- Using false dichotomies ("with us or against us") and other false syllogisms to extract outrageous things from your opponent's proposition that weren't even there in the first place
- Checkmate: the cleaner sort of tactic, and the most humiliating, they rely on making the opponent sabotage themselves. The favored type of method of the Ace Attorney games as well as the more heroic court drama.
- Getting the opponent to admit to your premises (or even the premises of your premises) one after the other, without letting them know that they lead to your conclusion all along. Then draw it. It's safer to draw it yourself, but it's more fun to make *them* draw it and then watch their expressions as the absolute horror of what they've just done dawns on them. Mwa ha ha. One way of doing this is by using questions, Socrates-style, possibly in disorder so they stay off-balance. An especially fun way to do this is getting them to say no to propositions you fake needing him to agree on, then submitting the antithesis of what they just negated, which they'll have no choice but to admit.
- Using one counterexample to blow up an entire generalization, which crumbles like a house of cards. Especially effective if the counterexample is a Black Swan your opponent isn't familiar with.
- Using their very arguments against their thesis, mostly by pointing out implications they missed. Especially fun if the argument is false in the first place, but is part of the core dogma of whatever cult, party, or group the opponent pledges allegiance to.
- Angering the opponent into strawmanning their own position through exaggeration by way of exasperated reaction to your incessant bugging. ("YOU CAN'T HANDLE THE TRUTH")
- Jumping to conclusions:
- Making the opponent admit to the premises, then making the conclusion yourself, sometimes by generalizing his admissions to specific cases as admissions to a general truth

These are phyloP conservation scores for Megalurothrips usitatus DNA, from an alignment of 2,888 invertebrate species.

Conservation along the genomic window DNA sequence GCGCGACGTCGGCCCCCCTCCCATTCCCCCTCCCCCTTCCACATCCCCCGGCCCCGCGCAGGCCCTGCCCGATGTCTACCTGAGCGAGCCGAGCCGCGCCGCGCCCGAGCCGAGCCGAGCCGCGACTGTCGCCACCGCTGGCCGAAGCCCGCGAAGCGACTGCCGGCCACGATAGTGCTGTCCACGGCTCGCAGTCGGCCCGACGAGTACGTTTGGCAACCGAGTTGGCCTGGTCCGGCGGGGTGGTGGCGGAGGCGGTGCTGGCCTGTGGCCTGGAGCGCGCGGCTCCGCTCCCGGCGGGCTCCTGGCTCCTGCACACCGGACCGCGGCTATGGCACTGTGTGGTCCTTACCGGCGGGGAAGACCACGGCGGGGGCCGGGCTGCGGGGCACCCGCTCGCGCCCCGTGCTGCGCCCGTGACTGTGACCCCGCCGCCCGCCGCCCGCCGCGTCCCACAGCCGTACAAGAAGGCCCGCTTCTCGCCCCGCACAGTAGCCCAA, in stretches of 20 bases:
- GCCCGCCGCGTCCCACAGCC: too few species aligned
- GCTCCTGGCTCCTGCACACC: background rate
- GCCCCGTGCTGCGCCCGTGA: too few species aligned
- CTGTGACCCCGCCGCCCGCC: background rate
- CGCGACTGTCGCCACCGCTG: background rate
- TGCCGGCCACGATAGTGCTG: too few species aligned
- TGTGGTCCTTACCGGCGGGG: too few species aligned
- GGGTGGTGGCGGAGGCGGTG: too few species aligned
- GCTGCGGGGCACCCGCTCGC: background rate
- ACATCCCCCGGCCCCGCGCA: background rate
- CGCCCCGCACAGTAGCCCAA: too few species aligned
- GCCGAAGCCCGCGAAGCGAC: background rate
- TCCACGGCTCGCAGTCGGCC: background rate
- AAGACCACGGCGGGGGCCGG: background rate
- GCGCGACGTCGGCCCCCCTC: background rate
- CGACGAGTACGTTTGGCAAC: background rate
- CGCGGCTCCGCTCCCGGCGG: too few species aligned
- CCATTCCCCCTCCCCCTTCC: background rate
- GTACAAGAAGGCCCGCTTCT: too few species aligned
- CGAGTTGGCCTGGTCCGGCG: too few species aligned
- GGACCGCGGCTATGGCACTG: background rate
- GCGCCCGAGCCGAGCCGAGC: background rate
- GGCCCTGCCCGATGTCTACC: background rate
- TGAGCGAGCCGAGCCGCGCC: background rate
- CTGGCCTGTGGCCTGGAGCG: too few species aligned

- Begging the question
- Using a faulty proof to reject the wole proposition
- Just plain make do with bullshit:
- Your opponent uses a sophistic nonsense argument. Instead of taking the time of exposing it for what it is, you just counter it with bullshit of your own
- Appeal to authority rather than reason.
- "It applies in theory, but not in practice". If the theory does not apply, it means it is wrong, period.
- Escapes and getaways, sometimes of the cowardly sort:
- Petitio Principi: refusing to admit an argument that would immediately lead to the opponent's desired conclusion by exploiting the fact that your opponent and audience didn't notice that little step and confused the premise with the conclusion and claiming it begs the question. One of the more subtle of the bunch.
- Defense by subtle distinction: if your opponent has blasted part of your proposition, claim to have been misunderstood, and squeeze and narrow the original proposition down to something your opponent didn't get to disprove. Save face, salvage what you can.
I'm just surprised Schopenhauer isn't an Internet idol by this point. I'm also pleasantly surprised at how our discussions avert most of this stuff, most of the time. Then again, our motivations are different from the usual, are they not? But what about our relation to the general public? Suppose one of us accepted an invitation at O'Reilly's? What about convincing people to donate when there just isn't time to convince them of how important our cause is or how we are the right people to carry it out (not to mention we're not quite consensual or certain on either ourselves)?